In a new interview with Out Magazine, actor-turned-YouTuber-turned-singer Troye Sivan discusses his relationship with the "beautiful boyfriend" he thanked in the liner notes for his album Blue Neighbourhood.
Without revealing the name of said boyfriend, Troye says that “it was important... to pay tribute to that person and thank that person".
"They were super instrumental to the process of making the album," he shared. "I don’t think I could’ve done it without them. As far as defining that relationship and defining who that person is and everything...” he trails off.
Of his decision to not reveal his boyfriend's identity (many have speculated that it is the equally famous YouTuber Connor Franta), Sivan says that with his whole life being in the public eye, it's nice to keep something private.
“I feel like I share everything about myself, like everything," he says. "That’s the one thing—I should keep something to myself.”
After joining YouTube at age 12, Sivan came out to his parents at age 15, and three years later, to his fans on YouTube. #WeAreProudOfYouTroye trended worldwide on Twitter.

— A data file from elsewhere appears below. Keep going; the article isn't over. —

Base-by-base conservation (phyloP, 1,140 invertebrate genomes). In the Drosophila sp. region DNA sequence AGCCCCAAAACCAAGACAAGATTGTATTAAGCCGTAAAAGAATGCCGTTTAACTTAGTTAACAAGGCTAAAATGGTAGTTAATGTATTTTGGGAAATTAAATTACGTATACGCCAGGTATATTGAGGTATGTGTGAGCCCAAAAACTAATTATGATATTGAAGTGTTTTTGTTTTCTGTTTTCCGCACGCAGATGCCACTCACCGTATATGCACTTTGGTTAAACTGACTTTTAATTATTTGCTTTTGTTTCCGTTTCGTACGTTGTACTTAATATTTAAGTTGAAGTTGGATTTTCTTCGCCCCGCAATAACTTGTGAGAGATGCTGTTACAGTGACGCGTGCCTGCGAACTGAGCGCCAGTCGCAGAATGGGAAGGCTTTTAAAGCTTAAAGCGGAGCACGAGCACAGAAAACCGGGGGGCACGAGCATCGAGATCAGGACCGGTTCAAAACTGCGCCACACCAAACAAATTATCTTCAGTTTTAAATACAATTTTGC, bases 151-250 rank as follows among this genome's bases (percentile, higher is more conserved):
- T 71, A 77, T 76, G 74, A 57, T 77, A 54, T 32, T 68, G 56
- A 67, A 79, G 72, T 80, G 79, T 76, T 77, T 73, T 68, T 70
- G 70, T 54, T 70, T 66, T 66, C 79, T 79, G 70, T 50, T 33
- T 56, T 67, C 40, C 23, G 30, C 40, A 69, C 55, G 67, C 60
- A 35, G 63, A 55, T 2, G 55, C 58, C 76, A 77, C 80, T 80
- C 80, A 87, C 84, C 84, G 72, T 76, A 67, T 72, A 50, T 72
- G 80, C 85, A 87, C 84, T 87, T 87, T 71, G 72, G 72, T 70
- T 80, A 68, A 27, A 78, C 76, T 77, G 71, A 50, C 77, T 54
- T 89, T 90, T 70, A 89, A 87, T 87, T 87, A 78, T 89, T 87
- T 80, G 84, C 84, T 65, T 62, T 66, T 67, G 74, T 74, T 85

“This is not something that I’m ashamed of,” he said, “and it’s not something that anyone should have to be ashamed of.”
Sivan was raised Jewish but tells Out that he's "not super-religious". Still, he discusses the impact that his religion had on him in relation to his coming out, and how that became the song "Heaven".
“Writing that song was very therapeutic to me at the time,” he says. “It was me thinking about how hard I try to be a good person and then feeling like, before I even opened my eyes as a little baby—because I think I was born gay—I was a sinner. All of those are very standard, but very confusing and hurtful conversations that you have to have with yourself as an LGBTQ person.”
This song has turned into a powerful anthem that connects Sivan to his fans at concerts. He recalls a concert where he asked the crowd “Who’s LGBTQ up in here?” and saw half the audience raise their hands, saying that he "couldn't believe how loud it got" as he reached the line “if I’m losing a piece of me, maybe I don’t want heaven.”
Describing the moment, he said: “That moment where you take on that responsibility and feel that empowerment, seeing that in a physical form looking back at me, singing those lyrics back at me was...” he trails off. "It was life-changing."